This scene segues directly into El Generico winning his first solo title in Ring of Honor, the TV title off Christopher Daniels, in a match where he somehow manages to do a coast to coast senton onto Daniels in the tree of woe position:

He wins and is showered with streamers from the delighted fans as he kisses his title. It’s a glorious night, and if this were a movie, it would make a great triumphant ending. But the real world keeps smashing into the fictional in pro wrestling, the story always seems to get interrupted or derailed somehow. In this case, it’s random business maneuverings: Ring of Honor is in the middle of getting purchased, and this results in chaos for contracts, storylines and booking. Kevin was careful to make sure his contract specified he had to be brought back in June, but apparently failed to make explicit that he had to be kept on after that, and Jim Cornette uses this loophole to say he’s not going to be allowed to wrestle until December. Another six months of exile.

That really punched me in the face, I was really upset. It's six more months--again? Fuck! I thought I made it through this!

He thought he was done, but he’s only halfway there, and the first half was already hard enough. He goes home again in despair, angry and depressed, and consoles himself as he often has done when upset: he eats.

I don’t drink and I don’t do drugs, but I eat. That’s my thing. I fucking get upset? I eat.

He gains back all the weight he lost almost immediately. This doesn’t slow him down in PWG, where he wins the world title off Claudio Castagnoli and beats Pac and the Young Bucks, but it’s demoralizing and he’s deeply frustrated at continuing to be away from Ring of Honor. Meanwhile, El Generico loses the RoH TV title in his first defense two months after winning it, and so they find themselves in the ring again in August, their first singles match in PWG together since 2007.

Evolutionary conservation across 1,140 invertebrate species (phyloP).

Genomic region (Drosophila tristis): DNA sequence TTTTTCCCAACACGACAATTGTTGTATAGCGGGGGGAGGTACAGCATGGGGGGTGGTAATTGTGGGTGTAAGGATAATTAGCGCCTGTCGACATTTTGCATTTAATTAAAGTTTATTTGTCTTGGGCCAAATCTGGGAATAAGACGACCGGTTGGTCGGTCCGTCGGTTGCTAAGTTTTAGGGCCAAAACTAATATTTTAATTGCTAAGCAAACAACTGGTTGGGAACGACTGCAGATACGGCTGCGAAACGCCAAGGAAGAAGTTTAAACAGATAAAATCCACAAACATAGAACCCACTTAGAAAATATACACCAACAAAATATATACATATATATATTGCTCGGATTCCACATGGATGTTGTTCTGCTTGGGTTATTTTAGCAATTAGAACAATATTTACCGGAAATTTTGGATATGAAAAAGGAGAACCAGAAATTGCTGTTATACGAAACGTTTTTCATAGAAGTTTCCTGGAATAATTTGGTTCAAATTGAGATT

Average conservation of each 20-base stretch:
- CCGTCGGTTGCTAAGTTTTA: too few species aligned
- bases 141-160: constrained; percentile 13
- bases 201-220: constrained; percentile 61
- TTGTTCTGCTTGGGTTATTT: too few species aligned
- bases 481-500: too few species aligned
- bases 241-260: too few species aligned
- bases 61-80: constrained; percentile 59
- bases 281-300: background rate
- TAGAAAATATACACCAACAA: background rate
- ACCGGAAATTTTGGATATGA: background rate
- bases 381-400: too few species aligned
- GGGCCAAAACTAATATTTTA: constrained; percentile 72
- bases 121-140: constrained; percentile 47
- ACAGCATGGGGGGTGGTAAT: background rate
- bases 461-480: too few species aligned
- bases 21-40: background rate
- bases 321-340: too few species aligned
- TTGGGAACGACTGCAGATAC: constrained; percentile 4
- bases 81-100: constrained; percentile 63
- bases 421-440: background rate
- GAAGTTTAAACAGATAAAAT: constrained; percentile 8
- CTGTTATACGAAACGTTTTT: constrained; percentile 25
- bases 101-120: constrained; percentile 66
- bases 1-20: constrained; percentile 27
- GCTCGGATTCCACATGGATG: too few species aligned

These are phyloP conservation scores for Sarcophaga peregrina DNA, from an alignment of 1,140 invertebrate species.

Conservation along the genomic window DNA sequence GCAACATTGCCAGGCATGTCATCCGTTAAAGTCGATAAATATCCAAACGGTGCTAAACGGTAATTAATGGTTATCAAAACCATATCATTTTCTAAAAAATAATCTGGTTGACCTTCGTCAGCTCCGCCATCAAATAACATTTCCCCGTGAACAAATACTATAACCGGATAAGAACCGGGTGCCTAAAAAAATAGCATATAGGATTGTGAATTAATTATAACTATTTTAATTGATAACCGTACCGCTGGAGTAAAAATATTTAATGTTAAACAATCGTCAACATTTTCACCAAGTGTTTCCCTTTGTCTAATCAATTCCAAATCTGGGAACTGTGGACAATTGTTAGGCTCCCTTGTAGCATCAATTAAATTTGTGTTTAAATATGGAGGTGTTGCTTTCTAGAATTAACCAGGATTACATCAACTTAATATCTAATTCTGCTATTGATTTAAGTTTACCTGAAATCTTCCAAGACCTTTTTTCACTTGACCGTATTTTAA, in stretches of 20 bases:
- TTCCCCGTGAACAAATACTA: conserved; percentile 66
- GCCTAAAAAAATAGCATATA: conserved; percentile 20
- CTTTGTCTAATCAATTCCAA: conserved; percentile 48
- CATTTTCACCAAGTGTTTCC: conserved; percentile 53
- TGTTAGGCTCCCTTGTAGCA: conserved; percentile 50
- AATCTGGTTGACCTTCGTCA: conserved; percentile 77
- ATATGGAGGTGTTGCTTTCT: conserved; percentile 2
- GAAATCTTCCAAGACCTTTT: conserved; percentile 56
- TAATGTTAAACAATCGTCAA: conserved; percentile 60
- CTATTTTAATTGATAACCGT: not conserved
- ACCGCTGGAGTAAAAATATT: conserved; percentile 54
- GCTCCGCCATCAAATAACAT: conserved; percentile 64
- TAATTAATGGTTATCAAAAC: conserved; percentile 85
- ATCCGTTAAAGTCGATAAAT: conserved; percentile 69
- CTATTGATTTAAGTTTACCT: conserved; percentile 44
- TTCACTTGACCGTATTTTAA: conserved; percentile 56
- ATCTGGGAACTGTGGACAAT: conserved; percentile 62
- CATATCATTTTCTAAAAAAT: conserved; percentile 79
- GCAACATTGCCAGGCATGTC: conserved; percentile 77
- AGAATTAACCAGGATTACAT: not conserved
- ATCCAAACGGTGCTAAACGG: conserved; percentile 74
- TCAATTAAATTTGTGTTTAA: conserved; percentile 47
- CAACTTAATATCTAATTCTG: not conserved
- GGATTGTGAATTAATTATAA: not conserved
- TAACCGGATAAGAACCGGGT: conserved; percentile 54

August 20: Battle of Los Angeles

If All Star Weekend 8 was about the joy of working with other wrestlers, the joy of tagging again and having fun, Battle of Los Angeles is about the joy of working the audience, about connecting with the crowd and all the crazy improvised chaos and satisfaction wrestling can hold.

BOLA is a tournament, and Kevin and Generico have made their way through the brackets to face each other in the finals, to the delirious anticipation of the audience. In earlier matches, you can catch glimpses of a small boy wearing a blue shirt in the audience. As the final match begins at midnight, the camera (and Kevin) spot him again–but now the child is on his father’s shoulders and has put on a Generico mask. The mask is sized for an adult, making the child look like an El Generico bobblehead. Kevin powerbombs Generico onto the apron and climbs onto a chair to confront the child, who watches him with wary dislike, leaning away as far as he can; not freaking out but clearly quite convinced that Kevin is a threat, even if his laughing father doesn’t quite seem to get it, for some reason.

The mask turns his gaze unblinking, solemn and owlish as Kevin prepares to hurt Generico again, demanding he observe the destruction of his hero:

Oh no! Why did Kevin demand this child watch so carefully? Now his humiliation at this unexpected turn of events is magnified a hundredfold at being witnessed by this pure-hearted child, this is a disaster. Even worse, everyone there and everyone who buys the DVD is going to see him being mortified in front of a small, solemn child; what a terrible and unforgettable tableau. Look at that kid’s involuntary delighted motion as Kevin gets his comeuppance, that’s amazing, that’s power. I have no idea what Generico thinks about that kind of power, but Sami Zayn has some opinions that might be relevant: